Whistleblower Edward Snowden has never spoken to the Independent to reveal a secret UK spying base in the Middle East, the Guardian claimed on Friday.
The Independent reported on Friday that Britain has a £1 billion secret Middle East-based listening post collecting emails, phone calls and web traffic on behalf of western intelligence agencies, giving Snowden as its source.
Glenn Greenwald, the journalist who has been Snowden's primary contact and confidant, said that the former NSA analyst suspected the UK government of releasing the story itself, to damage his credibility.
The Independent has furiously denied this claim, and pointed out the story was authored by veteran freelance investigative journalist, Duncan Campbell.
An aerial view of GCHQ Cheltenham, Gloucestershire, the UK Government Communications Headquarters
The fallout has sparked a war of words between journalists from the two papers on Twitter.
Greenwald released a statement from Snowden on his Guardian blog, a few hours after the Independent story broke.
He quotes Snowden as saying: "I have never spoken with, worked with, or provided any journalistic materials to the Independent.
"It appears that the UK government is now seeking to create an appearance that the Guardian and Washington Post's disclosures are harmful, and they are doing so by intentionally leaking harmful information to The Independent and attributing it to others.
"The UK government should explain the reasoning behind this decision to disclose information that, were it released by a private citizen, they would argue is a criminal act."
Oliver Wright, Whitehall editor of the Independent and one of the authors of the splash story, told HuffPost UK: “These allegations are completely untrue.
"The Independent was not leaked story by the government or duped into publishing it by anyone. The lead byline is that of the highly respected freelance journalist Duncan Campbell, who has a 25 year track record of investigating state surveillance.
"Mr Greenwald did not contact The Independent before publishing his blog and does not appear to have any evidence to back up his assertions.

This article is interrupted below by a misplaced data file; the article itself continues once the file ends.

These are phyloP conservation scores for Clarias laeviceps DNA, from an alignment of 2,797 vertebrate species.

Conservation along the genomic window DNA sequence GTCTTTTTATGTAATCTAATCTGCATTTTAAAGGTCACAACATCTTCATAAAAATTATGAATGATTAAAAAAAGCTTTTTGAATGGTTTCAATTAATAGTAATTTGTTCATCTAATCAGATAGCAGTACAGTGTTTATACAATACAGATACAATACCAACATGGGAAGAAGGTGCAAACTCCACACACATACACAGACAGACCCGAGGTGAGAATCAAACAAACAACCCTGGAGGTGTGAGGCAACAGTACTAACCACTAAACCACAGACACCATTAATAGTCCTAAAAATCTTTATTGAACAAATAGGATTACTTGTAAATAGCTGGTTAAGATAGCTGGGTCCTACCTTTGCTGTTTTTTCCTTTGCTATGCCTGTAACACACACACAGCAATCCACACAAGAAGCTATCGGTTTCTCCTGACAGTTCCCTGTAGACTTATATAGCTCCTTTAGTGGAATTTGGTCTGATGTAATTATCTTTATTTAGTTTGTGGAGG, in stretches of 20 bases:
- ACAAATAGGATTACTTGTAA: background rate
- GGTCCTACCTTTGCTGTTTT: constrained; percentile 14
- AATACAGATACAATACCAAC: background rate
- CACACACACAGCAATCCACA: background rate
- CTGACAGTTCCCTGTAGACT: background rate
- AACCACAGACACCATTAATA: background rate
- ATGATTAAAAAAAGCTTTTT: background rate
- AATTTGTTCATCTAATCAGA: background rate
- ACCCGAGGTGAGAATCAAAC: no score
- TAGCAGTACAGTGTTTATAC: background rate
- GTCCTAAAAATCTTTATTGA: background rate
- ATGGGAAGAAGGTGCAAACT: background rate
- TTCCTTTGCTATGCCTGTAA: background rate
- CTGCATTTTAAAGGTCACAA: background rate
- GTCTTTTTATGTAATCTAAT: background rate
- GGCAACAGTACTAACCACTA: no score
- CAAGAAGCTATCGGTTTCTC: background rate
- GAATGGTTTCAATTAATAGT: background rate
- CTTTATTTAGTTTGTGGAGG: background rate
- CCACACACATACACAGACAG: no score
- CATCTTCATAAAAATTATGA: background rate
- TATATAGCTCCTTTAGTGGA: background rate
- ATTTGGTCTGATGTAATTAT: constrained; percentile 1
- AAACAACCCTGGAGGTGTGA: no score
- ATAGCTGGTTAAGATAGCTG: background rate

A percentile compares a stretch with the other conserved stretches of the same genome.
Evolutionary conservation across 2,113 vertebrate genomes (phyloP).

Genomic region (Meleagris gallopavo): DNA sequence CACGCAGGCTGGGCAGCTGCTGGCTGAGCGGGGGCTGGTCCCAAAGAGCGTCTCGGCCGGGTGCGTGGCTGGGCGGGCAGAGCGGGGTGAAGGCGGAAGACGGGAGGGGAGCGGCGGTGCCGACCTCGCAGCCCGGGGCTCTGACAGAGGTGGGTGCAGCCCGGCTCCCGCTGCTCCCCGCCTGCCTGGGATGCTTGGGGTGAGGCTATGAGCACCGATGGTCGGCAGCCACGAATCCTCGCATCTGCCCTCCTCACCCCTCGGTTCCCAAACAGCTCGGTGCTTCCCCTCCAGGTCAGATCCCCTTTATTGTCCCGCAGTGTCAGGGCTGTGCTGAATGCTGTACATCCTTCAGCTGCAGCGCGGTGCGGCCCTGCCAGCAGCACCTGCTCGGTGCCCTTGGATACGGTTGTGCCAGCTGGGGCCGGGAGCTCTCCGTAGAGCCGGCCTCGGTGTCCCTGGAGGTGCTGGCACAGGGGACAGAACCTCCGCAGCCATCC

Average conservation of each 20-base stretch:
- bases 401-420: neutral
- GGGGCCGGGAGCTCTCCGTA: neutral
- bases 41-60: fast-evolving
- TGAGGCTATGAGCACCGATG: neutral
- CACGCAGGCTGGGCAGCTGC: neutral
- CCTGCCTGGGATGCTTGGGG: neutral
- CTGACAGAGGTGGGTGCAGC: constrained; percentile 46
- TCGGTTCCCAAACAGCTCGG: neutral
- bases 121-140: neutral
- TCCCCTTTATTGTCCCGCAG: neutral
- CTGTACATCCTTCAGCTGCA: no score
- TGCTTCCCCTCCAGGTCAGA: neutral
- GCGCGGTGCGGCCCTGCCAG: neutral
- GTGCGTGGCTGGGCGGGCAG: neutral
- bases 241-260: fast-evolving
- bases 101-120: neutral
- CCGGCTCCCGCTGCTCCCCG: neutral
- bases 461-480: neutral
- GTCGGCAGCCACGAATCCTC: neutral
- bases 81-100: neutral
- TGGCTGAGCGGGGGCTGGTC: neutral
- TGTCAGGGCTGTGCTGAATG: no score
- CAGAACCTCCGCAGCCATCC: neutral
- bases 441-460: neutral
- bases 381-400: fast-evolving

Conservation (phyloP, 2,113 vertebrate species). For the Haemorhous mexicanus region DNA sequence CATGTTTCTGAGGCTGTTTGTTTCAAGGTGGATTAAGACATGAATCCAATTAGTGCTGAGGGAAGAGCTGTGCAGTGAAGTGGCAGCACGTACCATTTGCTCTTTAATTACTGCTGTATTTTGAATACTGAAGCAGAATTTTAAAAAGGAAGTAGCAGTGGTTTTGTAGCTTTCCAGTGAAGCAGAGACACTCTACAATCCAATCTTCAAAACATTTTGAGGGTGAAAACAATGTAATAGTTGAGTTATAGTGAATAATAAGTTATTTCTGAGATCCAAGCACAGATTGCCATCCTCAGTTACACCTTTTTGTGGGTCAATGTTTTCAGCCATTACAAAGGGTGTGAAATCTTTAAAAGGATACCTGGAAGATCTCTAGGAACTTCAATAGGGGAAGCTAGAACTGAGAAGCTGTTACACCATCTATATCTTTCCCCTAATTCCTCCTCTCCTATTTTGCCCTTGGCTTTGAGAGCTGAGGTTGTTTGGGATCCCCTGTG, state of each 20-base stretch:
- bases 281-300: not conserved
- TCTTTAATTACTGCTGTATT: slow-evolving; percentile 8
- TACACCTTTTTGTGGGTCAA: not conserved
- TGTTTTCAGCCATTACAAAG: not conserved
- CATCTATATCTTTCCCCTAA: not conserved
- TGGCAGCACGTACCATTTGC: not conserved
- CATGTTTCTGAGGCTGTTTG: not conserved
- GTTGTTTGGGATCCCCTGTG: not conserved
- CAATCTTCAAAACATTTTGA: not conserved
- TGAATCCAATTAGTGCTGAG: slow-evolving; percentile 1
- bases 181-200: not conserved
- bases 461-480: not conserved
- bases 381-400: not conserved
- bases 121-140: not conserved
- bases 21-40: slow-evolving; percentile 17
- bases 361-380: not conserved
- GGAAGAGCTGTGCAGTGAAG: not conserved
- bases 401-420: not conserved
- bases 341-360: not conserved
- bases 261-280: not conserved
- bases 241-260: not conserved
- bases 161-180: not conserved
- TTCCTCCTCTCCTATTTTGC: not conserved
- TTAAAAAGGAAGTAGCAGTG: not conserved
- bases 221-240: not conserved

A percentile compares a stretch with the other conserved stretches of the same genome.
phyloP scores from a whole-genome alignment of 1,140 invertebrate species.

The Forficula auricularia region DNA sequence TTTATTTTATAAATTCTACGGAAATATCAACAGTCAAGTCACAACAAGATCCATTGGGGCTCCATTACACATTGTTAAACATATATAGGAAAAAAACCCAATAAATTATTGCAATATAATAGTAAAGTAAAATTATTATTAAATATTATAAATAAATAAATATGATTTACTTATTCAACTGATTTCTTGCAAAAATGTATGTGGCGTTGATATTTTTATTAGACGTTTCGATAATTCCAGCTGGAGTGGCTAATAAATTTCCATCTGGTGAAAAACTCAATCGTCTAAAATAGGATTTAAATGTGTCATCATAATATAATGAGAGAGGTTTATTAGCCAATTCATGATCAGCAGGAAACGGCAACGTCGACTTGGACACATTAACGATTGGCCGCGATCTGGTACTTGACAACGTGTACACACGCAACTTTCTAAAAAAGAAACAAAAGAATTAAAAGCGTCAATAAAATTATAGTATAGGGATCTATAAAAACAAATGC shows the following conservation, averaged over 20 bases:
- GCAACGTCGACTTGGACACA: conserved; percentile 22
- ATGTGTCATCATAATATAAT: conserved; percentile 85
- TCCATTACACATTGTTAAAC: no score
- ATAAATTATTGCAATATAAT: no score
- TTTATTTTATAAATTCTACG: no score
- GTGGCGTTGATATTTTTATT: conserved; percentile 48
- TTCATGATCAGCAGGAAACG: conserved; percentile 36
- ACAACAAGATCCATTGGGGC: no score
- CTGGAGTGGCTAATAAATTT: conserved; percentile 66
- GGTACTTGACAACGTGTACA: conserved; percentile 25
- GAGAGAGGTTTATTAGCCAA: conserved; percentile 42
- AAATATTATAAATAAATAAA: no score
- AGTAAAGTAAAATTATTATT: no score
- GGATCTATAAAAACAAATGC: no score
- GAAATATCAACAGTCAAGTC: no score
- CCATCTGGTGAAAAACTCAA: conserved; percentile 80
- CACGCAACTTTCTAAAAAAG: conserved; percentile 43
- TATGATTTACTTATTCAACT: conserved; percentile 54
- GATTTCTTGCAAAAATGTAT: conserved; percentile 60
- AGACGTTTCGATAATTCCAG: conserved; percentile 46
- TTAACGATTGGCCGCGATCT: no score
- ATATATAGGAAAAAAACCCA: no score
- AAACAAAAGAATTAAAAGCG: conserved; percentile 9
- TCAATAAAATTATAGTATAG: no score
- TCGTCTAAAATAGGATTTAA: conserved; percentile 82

"He is now asking that we provide information about our sources for the story which, as journalist himself, he should realise that we will not do.”
In its original story, the newspaper claimed fears the site could be discovered was one of the reasons the Government asked the Guardian to destroy hard drives containing a copy of the Snowden files.
"As well as destroying a computer containing one copy of the Snowden files, the paper’s editor, Alan Rusbridger, agreed to restrict the newspaper’s reporting of the documents," the paper claimed.
Greenwald has since updated his blog to reflect the Independent's denial, but said questions were still unanswered.
Greenwald said: "The question is: who provided them this document or the information in it? It clearly did not come from Snowden or any of the journalists with whom he has directly worked.
"The Independent provided no source information whatsoever for their rather significant disclosure of top secret information. Did they see any such documents, and if so, who, generally, provided it to them?
"One would think that they would not have published something like this without either seeing the documents or getting confirmation from someone who has: the class of people who qualify is very small, and includes, most prominently and obviously, the UK government itself."
Greenwald is the partner of David Miranda, the Brazilian man detained for nine hours by Heathrow security, under the Terrorism Act, as he changed planes between Berlin and Rio de Janeiro, suspected of carrying documents between Snowden and filmmaker Laura Poitras, and Greenwald.
The Foreign Office has refused to confirm or deny the accuracy of the reports.